Having grown up on a farm, Carlos Manuel Rodriguez, GEF CEO and Chairperson, was eager to meet on May 14, 2022, and discuss with women and men from the village of Ngueye Ngueye in Ngoye, Senegal who benefited from an innovative project managed by the Food and Agriculture Organization (FAO) and supported by the GEF’s Least Developed Countries Fund (LDCF).
The local economy of Ngueye Ngueye is based on agricultural production, but the effects of climate change and soil degradation have been weakening the millet value chain and threatening the community’s nutrition and food security. Extensive and semi-intensive livestock farming is the second most important economic activity in the area, and it is practiced by all households and contributes to reducing poverty and improving agricultural yields.
To help improve the living conditions of Ngoye farmers, FAO is implementing an innovative integrated project "Integration of cattle fattening, biofertilizer, and millet production through farmer field schools." This project builds off of the successes of the project "Mainstreaming ecosystem-based approaches to climate-resilient rural livelihoods in vulnerable rural areas through the Farmers Field School methodology" that was supported by the GEF through the LDCF. This initiative is unique thanks to the integration of cattle fattening, biofertilizer production for agriculture, and biogas production for domestic use.
In two years, the farmers’ community has seen significant results. The Jambaar Association is a local association whose members include all the beneficiaries, and its president, Papa Assane Faye, noted that the community nearly doubled its oxen to 113 animals in less than two years thanks to cattle fattening techniques. The community is also producing cotton cake, wheat bran, and natural straw for the animals that can be sold for additional income.
"We also produce biofertilizers for millet and corn cultivation and market gardening,” said Mr. Faye. “More than 20 households are producing biogas for domestic use from the reared oxen. We have also set up a climate resilience fund that allows us to make loans to members with flexible repayment terms. To date, 113 farmers, including 42 women framers, have benefited from this fund for a total of nearly 6 million CFA francs. This resilience fund will ensure the sustainability of activities at the end of the project”.
The GEF CEO and his delegation also visited a greenhouse from other projects that enables the production of biofertilizers to increase the production of millet and maize. Fifty (50) tonnes of biofertilizers are produced each year. They mainly benefit the women farmers who are involved in market gardening activities, particularly the production of tomatoes, eggplants, okra, and cabbage.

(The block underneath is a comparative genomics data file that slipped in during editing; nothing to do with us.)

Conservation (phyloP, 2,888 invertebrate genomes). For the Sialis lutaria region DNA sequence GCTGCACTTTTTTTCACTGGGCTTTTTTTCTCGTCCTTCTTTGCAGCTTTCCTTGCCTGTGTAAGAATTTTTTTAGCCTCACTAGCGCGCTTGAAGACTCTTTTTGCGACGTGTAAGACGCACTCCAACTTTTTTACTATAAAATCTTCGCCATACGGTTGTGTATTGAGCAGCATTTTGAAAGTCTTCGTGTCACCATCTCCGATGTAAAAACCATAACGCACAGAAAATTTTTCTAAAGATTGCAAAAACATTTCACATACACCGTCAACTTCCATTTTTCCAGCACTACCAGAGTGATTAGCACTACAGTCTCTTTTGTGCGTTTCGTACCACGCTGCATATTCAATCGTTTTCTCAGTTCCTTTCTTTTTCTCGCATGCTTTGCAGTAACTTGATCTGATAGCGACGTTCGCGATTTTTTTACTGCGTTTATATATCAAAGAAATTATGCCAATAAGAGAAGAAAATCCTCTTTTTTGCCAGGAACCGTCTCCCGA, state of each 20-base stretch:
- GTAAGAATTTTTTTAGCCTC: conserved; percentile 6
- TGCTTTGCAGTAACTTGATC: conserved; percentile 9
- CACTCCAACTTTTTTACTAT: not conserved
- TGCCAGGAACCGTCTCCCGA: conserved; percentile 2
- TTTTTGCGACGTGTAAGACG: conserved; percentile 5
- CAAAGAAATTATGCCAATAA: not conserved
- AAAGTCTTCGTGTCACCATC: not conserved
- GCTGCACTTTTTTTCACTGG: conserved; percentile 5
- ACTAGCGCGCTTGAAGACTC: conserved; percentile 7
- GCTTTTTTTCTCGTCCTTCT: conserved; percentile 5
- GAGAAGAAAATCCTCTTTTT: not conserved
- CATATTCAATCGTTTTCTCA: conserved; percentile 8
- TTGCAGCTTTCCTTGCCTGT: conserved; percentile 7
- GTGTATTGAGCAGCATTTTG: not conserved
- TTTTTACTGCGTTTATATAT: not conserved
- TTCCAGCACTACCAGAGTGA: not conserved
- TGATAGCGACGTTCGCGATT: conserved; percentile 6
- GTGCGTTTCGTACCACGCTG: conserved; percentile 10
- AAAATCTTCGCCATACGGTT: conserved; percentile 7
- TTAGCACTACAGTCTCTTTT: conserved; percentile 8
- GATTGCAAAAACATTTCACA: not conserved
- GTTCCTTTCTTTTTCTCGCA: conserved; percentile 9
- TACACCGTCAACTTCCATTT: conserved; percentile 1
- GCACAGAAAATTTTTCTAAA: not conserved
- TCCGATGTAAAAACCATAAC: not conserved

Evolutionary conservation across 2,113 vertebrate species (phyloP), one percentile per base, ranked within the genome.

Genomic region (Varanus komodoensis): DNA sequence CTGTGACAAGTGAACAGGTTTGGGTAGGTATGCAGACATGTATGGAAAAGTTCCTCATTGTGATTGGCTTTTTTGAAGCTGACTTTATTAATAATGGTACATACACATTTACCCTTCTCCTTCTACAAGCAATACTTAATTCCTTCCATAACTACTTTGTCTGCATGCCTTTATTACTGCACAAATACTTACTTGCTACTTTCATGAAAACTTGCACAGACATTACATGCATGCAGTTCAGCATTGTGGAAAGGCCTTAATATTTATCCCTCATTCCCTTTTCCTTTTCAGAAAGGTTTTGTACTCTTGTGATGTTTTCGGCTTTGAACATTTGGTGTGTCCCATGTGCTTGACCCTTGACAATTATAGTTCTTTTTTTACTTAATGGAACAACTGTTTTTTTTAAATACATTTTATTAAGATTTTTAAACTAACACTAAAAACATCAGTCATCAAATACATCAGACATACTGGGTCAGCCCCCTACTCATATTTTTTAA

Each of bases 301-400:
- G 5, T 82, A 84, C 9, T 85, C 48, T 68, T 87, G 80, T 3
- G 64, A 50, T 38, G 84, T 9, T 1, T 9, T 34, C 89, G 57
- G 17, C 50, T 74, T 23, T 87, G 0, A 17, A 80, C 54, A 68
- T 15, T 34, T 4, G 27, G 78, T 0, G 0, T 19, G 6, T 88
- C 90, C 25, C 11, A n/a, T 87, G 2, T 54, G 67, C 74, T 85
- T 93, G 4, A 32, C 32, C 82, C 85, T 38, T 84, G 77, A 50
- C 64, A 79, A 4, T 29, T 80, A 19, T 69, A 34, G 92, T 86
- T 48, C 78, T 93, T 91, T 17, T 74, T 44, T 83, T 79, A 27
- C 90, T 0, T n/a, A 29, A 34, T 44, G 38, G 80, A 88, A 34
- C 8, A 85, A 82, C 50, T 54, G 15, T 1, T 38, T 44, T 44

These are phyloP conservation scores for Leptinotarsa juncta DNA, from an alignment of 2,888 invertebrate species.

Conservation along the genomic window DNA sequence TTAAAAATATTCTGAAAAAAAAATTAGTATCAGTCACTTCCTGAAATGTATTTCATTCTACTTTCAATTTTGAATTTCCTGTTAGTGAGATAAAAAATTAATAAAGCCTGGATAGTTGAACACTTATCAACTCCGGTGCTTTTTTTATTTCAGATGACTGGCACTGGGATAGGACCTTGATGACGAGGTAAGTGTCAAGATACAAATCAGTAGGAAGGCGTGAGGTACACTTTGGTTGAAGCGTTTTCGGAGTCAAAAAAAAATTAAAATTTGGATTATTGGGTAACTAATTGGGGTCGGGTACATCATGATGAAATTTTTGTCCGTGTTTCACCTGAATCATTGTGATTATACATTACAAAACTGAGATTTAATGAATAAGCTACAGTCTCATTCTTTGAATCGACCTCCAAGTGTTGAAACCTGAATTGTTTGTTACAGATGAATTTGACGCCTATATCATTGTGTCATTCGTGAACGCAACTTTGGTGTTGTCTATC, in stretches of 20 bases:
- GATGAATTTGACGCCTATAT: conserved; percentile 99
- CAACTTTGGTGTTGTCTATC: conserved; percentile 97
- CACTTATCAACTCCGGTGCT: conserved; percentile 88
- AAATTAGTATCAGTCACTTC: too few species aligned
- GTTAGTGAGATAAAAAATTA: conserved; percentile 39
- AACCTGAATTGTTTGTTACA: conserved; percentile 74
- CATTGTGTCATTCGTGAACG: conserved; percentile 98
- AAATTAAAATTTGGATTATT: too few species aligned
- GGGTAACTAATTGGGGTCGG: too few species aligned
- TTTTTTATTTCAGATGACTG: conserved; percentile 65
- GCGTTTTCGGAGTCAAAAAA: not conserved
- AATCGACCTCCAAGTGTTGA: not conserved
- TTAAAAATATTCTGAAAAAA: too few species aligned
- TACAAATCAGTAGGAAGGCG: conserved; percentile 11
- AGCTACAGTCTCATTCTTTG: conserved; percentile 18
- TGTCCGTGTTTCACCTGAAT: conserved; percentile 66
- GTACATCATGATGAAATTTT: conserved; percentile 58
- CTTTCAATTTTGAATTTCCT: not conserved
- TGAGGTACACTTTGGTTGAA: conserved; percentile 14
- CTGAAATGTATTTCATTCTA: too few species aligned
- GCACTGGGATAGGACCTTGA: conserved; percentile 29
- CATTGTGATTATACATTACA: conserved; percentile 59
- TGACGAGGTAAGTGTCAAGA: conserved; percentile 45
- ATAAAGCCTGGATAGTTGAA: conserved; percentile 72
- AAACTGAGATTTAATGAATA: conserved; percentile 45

"We have increased our production thanks to the bio-fertilizers we use,” said Brigitte Thiaw, President of the women’s group of the Jambaar Association. “We are no longer sick because they are not chemical products, and the advice provided by the supervisors of the agro-pastoral school field allow us to produce and market without any problem. We want a second phase of the project to increase our market garden areas because our village's demand for market garden products is increasingly strong”.
While visiting their market garden, the GEF CEO saluted the efforts of the women’s association to protect the environment. He also noted the satisfaction of the households who use the biogas produced from the organic matter of the oxen raised in the concessions.
"This is an original initiative that integrates several related activities that contribute to protecting the environment and improving the living conditions of farmers,” said Mr. Rodriguez. “The production of biofertilizer reduces the use of chemical pesticides and the production of biogas also reduces the use of woodcuts from fields and forests. I encourage farmers to continue the path they have taken to build climate resilience."
According to Makhfouss Sarr, Assistant FAO Representative in charge of Programmes for Senegal, "In two years, producers have adopted a pragmatic, farmer field school approach. Farmers have understood and adopted climate change adaptation practices that have contributed to increasing agricultural production and improving their livelihoods and food and nutrition security”.
The achievements in Ngoye are the result of the combined efforts of several stakeholders including the National Fund for Agro-Sylvo Pastoral Development (FNDASP), the Ngoye Town Hall, the Ngoye Sub-Prefect, and the members of the Jambaar Association who are actively involved in its success.
This piece was originally published by FAO.